Pros and cons of Flash

The continued success of Flash Player owes in part to Adobe's development of the platform, but is also largely due to its penetration as a browser plug-in, and the increasing usefulness of AIR apps in bringing it to the desktop. However, Flash's main limitation will always be performance.

Even though speed is improving, it will never match platforms developed for specific tasks like 3D. And it will rarely be as search engine-friendly or usable as an XHTML/JavaScript-based site.

Its non-inclusion on the iPhone will certainly hinder its use to deliver content to the mobile web. So it's essential to be aware of what else there is in the pipeline for rich media other than Flash.

New ways to interact

Increasingly, alternative input doesn't mean doing away with the mouse and keyboard, but complementing them in different ways:

Gesture Recognition: An interesting alternative to point and click that's recently seen a few commercial examples, including the experimental Toshiba site.

Microphone: The microphone can be used as an interesting form of alternative input within Flash. It's used well on the GE Smartgrid site, where blowing into the microphone rotated windmills within the Augmented Reality scene.

Camera: Within Flash, the most common form of alternative input is the camera. The introduction of BitmapData in Flash Player 8 gave the ability to analyse frames of a video (from a webcam or otherwise) on a frame-by-frame basis.

Since then, experimentation has been rife. It's possible to analyse the BitmapData from video input for certain colours, determine edges so that you can interact with them or compare previous and current frames to search for changes and detect movement just to name a few possibilities.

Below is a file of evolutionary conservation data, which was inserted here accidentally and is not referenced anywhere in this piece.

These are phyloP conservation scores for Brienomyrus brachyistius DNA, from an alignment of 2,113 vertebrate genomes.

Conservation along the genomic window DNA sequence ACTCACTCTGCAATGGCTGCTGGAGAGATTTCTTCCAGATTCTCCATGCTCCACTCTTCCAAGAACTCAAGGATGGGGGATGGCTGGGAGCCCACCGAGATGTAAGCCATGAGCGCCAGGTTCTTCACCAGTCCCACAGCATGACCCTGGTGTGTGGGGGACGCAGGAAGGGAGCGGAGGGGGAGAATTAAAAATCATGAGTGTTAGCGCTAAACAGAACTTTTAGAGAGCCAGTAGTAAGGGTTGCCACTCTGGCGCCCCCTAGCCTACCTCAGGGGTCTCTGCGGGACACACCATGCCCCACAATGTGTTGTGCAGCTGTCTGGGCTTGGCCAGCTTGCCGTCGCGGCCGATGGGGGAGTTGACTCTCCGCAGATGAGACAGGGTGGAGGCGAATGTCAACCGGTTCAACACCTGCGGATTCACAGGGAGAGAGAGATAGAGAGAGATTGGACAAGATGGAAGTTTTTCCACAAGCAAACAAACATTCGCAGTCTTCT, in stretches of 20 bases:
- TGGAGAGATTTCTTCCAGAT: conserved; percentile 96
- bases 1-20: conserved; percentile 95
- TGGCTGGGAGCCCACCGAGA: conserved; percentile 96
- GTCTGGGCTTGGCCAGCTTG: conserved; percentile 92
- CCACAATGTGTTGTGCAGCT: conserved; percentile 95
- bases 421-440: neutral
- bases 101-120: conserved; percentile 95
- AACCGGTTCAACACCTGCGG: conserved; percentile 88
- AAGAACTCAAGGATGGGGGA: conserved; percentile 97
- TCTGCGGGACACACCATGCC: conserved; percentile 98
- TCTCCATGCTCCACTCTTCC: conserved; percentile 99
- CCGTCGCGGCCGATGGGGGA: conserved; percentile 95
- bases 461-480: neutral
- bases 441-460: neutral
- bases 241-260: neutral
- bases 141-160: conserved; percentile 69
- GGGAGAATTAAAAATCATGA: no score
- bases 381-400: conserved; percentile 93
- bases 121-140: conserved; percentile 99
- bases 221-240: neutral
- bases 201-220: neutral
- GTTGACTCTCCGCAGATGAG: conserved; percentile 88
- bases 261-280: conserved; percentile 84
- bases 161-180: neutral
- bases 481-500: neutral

Augmented Reality: The latest application of alternative camera input is of course Augmented Reality. The development of the FLARTookit made available by Saqoosha has enabled anyone to have a crack at using this technology within Flash. However there are specialist applications designed specifically to bring AR to a user's desktop and web browser, including MagicSymbol and Mataio.

Beyond the wow factor

There's no doubt that this technology is still in the wow-factor stage. GE, BMW, Toyota, Eminem and even Papa John's Pizza, US Postal Service and Oasis soft drinks have all adopted AR to bring us some fantastic examples of how it can be used to capture customers' imagination.

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Inevitably, Augmented Reality is likely to move from just being cool to actually being really useful. Certainly its use on mobile devices combined with social media (social AR) holds great potential. Hinting at what's possible are applications like Wikitude and Sekai Camera for the mobile and ideas like Sixth Sense (a wearable device with a projection screen).

These take information from the public domain and combine it with information pertaining to the users' current situation, enriching their experience and providing information that would otherwise not be easily accessible.

Momentum toward a more natural interaction with computers is especially evident in the gaming world. Microsoft's new Xbox project, Natal, totally removes the need for any kind of controller. Sony has also unveiled its wand controller, which tracks the position of a glowing sphere in your hand to interact with the virtual world.

It's certain that 3D, physics and Augmented Reality will continue to transform the online world, creating a richer and more user-friendly environment. Future innovations will blur the lines between reality and fiction and bring more useful information to our fingertips faster than ever.

For web builders, it is essential to be aware of these trends and how the internet is adapting as a tool for marketing. Developing and designing for the web isn't so much designing a web page any more, as designing a web experience.